National Wildlife Refuge System Funding

Friends and FWS employees re-planting trees
Friends and FWS employees re-planting trees | USFWS

The Refuge System has been underfunded since its inception. Modern challenges such as invasive species, climate change, pollution, encroachment from urbanization and even crime have only made refuge staffers’ jobs harder. Adequate federal funding for the System is critical to:

  • Address a crippling operations and maintenance backlog of more than $3.3 billion.
  • Tackle chronic understaffing, which has left more than one third of refuges without any onsite staff.
  • Address a severe shortage of law enforcement personnel. Currently there are only 213 officers, but 815 are needed to patrol the System’s 150 million acres.
  • Treat more than 2.5 million acres of refuge lands overrun with non-native, invasive plants.

Shortchanging the National Wildlife Refuge System is shortchanging the future of our wildlife heritage.

U.S. Fish and Wildlife Service

The U.S. Fish and Wildlife Service (FWS) is the federal agency within the Department of the Interior charged with managing the National Wildlife Refuge System, the Endangered Species Program and other programs that protect and benefit wildlife throughout the country. The FWS employs top biologists and conservation professionals to manage the world’s premier wildlife conservation programs and protect endangered species. Adequate funding for the FWS is an investment in the future of America’s natural places and wildlife heritage.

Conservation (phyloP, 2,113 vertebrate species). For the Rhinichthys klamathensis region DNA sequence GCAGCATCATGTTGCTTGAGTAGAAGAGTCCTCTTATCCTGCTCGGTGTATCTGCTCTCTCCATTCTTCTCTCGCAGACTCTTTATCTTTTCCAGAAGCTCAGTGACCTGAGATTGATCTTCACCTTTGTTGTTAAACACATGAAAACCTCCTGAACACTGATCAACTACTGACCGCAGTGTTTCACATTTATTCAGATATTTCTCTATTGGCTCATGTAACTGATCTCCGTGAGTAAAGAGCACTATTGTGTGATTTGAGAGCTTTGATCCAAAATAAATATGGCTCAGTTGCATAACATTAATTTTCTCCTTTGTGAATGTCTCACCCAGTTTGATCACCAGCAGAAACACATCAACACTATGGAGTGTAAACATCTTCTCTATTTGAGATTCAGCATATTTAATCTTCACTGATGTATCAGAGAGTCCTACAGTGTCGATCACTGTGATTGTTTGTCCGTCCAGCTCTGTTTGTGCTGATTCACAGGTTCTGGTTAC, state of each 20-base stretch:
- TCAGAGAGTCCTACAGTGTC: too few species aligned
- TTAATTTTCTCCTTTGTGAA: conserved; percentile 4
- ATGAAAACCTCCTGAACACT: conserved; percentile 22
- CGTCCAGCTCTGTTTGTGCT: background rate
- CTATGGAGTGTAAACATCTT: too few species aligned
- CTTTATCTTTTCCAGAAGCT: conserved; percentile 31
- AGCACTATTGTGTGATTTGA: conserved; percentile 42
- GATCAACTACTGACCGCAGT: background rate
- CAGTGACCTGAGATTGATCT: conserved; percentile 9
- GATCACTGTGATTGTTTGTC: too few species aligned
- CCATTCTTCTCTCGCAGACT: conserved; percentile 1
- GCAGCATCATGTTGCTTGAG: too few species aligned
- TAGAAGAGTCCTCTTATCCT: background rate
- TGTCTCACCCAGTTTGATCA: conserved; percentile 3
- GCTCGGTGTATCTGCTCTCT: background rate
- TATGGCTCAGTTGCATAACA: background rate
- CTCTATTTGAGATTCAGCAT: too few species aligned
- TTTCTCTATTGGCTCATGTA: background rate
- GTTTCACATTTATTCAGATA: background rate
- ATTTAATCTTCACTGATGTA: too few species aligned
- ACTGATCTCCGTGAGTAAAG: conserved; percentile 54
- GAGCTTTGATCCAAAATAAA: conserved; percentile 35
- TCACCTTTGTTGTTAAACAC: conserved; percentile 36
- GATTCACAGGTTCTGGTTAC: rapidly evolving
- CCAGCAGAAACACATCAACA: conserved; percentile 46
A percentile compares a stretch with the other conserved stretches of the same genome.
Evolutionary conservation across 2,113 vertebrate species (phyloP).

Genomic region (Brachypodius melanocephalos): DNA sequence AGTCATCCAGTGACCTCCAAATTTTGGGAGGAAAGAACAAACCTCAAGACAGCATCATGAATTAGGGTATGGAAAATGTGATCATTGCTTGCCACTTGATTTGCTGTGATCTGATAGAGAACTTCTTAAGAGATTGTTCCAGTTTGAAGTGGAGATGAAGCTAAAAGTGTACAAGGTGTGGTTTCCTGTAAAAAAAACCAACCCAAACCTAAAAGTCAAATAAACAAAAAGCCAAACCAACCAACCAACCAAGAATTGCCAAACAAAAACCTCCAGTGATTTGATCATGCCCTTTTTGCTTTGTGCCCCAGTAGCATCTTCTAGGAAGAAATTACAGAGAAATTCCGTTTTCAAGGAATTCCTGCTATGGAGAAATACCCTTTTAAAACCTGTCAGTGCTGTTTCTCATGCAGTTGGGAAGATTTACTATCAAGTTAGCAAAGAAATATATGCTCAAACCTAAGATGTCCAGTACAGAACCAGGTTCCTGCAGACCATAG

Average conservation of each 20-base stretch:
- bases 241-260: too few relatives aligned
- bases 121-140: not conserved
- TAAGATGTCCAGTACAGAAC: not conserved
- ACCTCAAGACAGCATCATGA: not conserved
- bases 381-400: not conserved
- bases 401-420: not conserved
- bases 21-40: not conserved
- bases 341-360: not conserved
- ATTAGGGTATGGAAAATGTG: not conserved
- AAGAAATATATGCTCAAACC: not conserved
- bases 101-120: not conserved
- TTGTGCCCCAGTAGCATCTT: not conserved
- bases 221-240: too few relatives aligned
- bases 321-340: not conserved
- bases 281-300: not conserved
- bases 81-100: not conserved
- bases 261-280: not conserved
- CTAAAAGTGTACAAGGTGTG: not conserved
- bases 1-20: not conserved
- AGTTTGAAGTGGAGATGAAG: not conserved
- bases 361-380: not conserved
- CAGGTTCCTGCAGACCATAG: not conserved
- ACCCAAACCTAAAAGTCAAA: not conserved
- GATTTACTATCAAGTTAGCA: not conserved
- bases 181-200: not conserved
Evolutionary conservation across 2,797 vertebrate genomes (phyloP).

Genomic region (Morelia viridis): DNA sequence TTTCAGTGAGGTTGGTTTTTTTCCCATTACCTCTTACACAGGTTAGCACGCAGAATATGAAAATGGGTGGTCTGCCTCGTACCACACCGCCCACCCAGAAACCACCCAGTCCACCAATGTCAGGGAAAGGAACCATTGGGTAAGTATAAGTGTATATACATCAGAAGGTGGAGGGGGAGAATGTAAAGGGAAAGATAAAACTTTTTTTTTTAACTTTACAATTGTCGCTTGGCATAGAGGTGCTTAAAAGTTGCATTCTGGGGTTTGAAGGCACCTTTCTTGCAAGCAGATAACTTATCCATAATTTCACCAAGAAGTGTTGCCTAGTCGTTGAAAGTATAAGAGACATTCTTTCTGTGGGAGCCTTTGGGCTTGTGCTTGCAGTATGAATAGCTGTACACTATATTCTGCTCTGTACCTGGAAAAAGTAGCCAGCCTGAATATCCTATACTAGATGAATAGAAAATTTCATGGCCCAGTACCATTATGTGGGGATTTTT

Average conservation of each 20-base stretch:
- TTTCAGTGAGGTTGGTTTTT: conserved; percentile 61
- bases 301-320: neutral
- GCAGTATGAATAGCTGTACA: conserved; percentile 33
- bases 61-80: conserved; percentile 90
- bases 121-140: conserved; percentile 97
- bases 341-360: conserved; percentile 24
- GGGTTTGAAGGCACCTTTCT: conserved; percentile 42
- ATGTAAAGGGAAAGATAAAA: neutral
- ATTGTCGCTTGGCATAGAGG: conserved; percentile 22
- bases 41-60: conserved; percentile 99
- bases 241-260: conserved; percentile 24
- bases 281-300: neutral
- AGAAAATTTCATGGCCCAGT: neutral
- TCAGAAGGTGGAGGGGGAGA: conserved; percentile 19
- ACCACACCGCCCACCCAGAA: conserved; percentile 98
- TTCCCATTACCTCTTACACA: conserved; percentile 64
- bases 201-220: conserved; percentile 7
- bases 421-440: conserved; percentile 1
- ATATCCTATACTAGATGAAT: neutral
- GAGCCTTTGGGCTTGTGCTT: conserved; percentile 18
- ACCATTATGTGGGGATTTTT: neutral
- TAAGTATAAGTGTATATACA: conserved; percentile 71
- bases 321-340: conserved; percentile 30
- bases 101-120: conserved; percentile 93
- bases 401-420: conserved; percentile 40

What NWRA is Doing…

NWRA advocates on Capitol Hill for funding for the Refuge System and other wildlife conservation programs. In written testimony and appearances before Congress, NWRA uses examples from around the nation to show refuge needs. From FY 2008 to FY2010, with leadership from the NWRA, the Refuge System’s operations and maintenance accounts grew by $105 million.  NWRA organizes refuge Friends to submit testimony, visit their elected officials and, above all, get elected officials out to their refuges to understand the challenges created through a lack of funding.

NWRA chairs the Cooperative Alliance for Refuge Enhancement, or CARE, a diverse coalition of 22 hunting, conservation, scientific and fishing organizations representing more than 15 million Americans. CARE works to secure adequate funding for the Refuge System.  The coalition  releases an annual report highlighting the budget shortfalls of the System and advocates for higher funding levels. Read more about CARE’s work and download the 2011 report. 


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